Caron’s musings on Federal Conference in Glasgow

I know, I know, it’s been a week since the Glasgow conference and I still haven’t got around to writing my usual round up post. You can put that down to there being a by-election in the offing in Dunfermline. I’ll warn you that this post is quite long, but if you make it to the end, you will be rewarded. Click on the last link. Anyway, before it gets more than embarrassingly late to do this, here are my random thoughts:

Nick got it right

My heart sank in the run-up to Conference as I read countless newspaper articles suggesting that Nick was going to do a confrontational “back me or sack me” style summation in the economy debate, aimed at giving the Social Liberal Forum a good kicking. I felt that this would be entirely counter-productive and, actually, not very Nick. It was a huge relief, therefore, to see him, at the end of a quality debate, come up and end it by making a very positive speech.

He was in excellent form throughout all of Conference, whether being all relaxed and chatty at the Liberal Democrat Voice Awards or delivering that bold, passionate and gutsy speech. It was full of our values and he only used that awful phrase “the centre ground” once. I’ll let him off for that because he had already gone to great lengths to explain who we were and what we were about, summing up in one paragraph where we were different from the Conservatives:

The Conservatives, on the other hand, have made it clear that their priority is to help some families over others, with a tax break for married couples. A tax break for some, funded through the taxes of everybody else – that tells you everything you need to know about their values.

We, however, will help all families in these tough times, not just the kind we like best, by helping their young children get the best possible start in life – and that tells you everything about our values. Providing this kind of help, Liberal Democrats, is now, the most important thing we can do.

I always go on about politicians needing to put a bit of themselves into their speeches and show some emotion, tug on heartstrings and Nick did exactly that.

Ryan Coetzee is making a big difference – for the better

We left with a bit more of an idea of where we’re going and how we’re going to get there. That’s down in no small part to Ryan Coetzee. It’s a great pity that he couldn’t have been with us a few years earlier as he might have prevented some of the early coalition blunders.

When he arrived, we were floundering a bit. Now we have a clear and consistent message – that stronger economy and fairer society thing is his baby. He needs to turn his hand now to making sure we get the credit for it. It’s a good phrase which is why both Labour and Conservative politicians have used it. Just like the Tories have tried to claim credit for the tax threshold rise they argued so vehemently against in 2010, Labour are jumping on the childcare bandwagon like it’s only come up as an issue in the three years since they left office. We need to make sure that people realise that it’s the Liberal Democrats who have been setting that agenda. He’s sussed that in part with the On Message, In Volume, Over Time thing, but we need to all get creative about how we put that into practice.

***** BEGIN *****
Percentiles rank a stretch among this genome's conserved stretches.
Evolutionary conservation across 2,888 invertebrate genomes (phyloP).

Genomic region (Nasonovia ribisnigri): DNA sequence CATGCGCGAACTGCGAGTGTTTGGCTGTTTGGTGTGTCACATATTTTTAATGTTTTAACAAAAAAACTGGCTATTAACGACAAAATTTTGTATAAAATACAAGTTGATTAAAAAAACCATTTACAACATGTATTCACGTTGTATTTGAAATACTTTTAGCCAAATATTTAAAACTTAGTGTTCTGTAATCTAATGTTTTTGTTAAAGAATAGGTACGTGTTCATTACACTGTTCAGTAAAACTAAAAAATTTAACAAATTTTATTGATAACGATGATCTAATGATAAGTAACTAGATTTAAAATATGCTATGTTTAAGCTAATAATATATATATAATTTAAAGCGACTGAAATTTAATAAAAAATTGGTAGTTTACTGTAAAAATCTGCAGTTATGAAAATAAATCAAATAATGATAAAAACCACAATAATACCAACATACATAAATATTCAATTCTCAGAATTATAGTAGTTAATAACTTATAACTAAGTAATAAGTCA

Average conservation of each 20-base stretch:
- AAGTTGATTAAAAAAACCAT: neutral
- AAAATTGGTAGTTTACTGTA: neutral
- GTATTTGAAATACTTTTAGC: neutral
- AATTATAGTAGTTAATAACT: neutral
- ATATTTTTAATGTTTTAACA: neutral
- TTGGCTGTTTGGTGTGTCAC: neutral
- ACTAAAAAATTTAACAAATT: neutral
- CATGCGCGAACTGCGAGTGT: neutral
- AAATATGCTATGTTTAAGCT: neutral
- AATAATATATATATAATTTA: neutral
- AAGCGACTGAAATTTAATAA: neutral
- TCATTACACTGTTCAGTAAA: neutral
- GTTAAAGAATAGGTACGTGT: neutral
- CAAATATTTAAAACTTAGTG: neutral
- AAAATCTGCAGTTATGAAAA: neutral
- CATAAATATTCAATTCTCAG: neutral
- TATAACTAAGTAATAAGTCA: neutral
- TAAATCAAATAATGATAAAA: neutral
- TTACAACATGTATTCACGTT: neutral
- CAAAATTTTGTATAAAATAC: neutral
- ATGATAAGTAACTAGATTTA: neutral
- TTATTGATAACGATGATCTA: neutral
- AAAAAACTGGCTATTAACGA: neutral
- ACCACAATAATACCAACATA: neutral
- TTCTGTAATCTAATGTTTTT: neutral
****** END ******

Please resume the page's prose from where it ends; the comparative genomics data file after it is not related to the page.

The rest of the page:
Ryan is meticulous in his work and he does mix with the party, unlike his predecessors, going to regional conferences and talking to people. There may be times that he annoys us – find me a Liberal Democrat who finds the phrase “electoral market” anything other than intensely irritating – but he is, ultimately, one of us. He’s a political streetfighter who understands the real world.

Real debates

You wouldn’t find other parties debate issues like we do. I am fairly sure that’s why there’s so much resentment, bitterness and ill humour beneath the surface with them. We have our fights on the Conference floor and then go and have a drink and a good old sing along afterwards. This conference had some excellent debates with a lot of heat and light. The debate on protecting children from internet pornography was intense, passionate and illuminating. Let’s hope that the policy which emerges will reflect the views put forward that it’s talking, in the form of decent, mandatory sex education, not technology, in the form of ineffective filters, that will be most useful in protecting children from the effects of our hyper-sexualised culture.

Highlights from the Fringe

Yes, there were many meetings with the political glitterati but I missed them all. My top two were on issues very close to my heart. On Monday lunchtime we gathered at the India Quay restaurant to have a sumptuous buffet and a round table discussion with people who had been through the horrors of our asylum system. Some were still struggling. Nico’s application had been refused and he lived in daily fear of being turfed out of his home.